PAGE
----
How can I tell if my child needs counseling?
Adapted from NIMH
Not every problem is serious. In fact, many everyday stresses can cause changes in your child’s behavior. For example, the birth of a sibling may cause a child to temporarily act much younger than he or she is. It is important to be able to tell the difference between typical behavior changes and those associated with more serious problems.
Things to consider are:
- Does your child experience problems across a variety of settings, such as at school, at home, or with peers?
- Is your child experiencing changes in appetite or sleep?
- Is your child withdrawing from friends and/or family?
- Is your child exhibiting fearful behavior toward things he or she normally is not afraid of?
- Is your child returning to behaviors more common in younger children, such as bed-wetting, for a long time?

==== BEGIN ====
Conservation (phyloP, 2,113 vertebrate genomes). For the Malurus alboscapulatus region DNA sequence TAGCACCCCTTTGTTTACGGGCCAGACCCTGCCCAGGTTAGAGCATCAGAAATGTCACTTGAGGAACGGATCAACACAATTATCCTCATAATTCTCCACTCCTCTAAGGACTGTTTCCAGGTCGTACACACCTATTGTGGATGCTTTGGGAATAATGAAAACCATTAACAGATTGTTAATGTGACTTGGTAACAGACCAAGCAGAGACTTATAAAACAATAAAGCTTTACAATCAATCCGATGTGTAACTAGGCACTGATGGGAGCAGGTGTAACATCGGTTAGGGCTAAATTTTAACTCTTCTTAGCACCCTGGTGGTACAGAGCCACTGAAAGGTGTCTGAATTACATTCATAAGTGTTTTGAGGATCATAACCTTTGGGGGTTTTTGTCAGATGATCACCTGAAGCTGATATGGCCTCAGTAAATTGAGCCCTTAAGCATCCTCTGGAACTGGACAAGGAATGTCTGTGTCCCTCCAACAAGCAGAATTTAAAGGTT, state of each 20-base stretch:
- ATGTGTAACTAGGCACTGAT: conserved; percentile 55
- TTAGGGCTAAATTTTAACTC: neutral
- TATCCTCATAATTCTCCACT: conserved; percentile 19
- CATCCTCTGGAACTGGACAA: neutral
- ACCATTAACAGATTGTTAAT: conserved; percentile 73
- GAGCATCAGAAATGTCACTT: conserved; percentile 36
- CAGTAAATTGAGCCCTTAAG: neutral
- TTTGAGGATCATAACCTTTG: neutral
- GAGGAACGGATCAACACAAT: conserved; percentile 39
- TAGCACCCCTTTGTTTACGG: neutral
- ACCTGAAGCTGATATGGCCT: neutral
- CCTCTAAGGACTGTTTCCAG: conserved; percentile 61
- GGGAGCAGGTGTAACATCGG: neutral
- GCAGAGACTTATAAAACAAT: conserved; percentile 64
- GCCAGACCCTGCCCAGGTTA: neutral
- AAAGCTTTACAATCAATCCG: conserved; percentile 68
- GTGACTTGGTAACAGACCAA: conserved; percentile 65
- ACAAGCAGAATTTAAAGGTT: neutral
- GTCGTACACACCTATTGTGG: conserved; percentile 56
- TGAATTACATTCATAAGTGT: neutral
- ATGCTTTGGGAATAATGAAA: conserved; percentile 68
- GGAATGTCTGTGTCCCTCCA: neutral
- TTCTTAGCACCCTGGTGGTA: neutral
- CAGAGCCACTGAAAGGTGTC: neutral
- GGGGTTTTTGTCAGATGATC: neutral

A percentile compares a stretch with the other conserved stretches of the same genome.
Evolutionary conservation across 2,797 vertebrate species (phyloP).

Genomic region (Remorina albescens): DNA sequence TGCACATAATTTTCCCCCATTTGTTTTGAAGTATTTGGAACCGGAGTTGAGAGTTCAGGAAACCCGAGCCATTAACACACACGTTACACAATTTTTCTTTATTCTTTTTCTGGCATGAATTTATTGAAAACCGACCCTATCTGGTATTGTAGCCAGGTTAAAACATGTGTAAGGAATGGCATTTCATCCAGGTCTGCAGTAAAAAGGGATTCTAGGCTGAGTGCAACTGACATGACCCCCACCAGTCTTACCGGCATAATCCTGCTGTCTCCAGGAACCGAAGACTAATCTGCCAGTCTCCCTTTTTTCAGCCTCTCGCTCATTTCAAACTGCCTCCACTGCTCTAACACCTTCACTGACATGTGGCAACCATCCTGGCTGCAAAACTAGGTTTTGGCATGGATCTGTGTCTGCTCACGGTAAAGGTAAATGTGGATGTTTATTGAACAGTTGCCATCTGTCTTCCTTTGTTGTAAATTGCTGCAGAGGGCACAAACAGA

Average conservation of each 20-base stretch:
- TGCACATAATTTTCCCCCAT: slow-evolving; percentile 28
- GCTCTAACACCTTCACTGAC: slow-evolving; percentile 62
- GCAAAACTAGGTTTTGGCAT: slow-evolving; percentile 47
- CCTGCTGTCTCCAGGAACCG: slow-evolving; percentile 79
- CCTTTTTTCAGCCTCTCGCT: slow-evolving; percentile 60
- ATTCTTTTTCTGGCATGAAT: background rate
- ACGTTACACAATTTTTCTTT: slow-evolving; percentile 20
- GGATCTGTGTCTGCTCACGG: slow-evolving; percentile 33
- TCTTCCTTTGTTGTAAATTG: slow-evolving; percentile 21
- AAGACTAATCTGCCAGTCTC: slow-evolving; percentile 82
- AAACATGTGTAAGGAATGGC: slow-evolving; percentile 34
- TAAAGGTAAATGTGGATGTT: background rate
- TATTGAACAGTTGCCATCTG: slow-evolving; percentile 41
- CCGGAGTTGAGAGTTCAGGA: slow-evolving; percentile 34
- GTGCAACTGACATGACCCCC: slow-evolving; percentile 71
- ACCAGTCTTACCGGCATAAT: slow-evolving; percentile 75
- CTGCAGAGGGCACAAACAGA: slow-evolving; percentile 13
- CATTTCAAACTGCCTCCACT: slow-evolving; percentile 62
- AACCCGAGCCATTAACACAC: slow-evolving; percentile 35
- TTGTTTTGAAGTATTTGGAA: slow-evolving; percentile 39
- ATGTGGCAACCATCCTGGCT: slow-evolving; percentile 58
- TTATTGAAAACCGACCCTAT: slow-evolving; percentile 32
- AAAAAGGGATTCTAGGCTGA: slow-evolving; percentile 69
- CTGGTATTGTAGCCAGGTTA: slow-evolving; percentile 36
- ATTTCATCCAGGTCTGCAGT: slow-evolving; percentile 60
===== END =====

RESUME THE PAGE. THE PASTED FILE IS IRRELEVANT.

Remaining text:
- Does your child exhibit signs of being upset, such as sadness or tearfulness?
- Does your child exhibit signs of self-destructive behavior, such as head-banging, or a tendency to get hurt often?
- Is your child exhibiting anger frequently, often resulting in attacking people or things?
- Is your child having difficulty concentrating or sitting still leading to poor school performance?
- Is your child expressing repeated thoughts of death either verbally, through play, or art?
“While these items may indicate a concern, the most important indicator is the perception of the caregivers and others involved in your child’s life. If you feel your child is having behavioral or emotional concerns, consider scheduling him or her for an assessment at a counseling agency. After learning more about you, your child, and how he or she is doing in different areas of life, the counselor will make recommendations regarding next steps as appropriate. “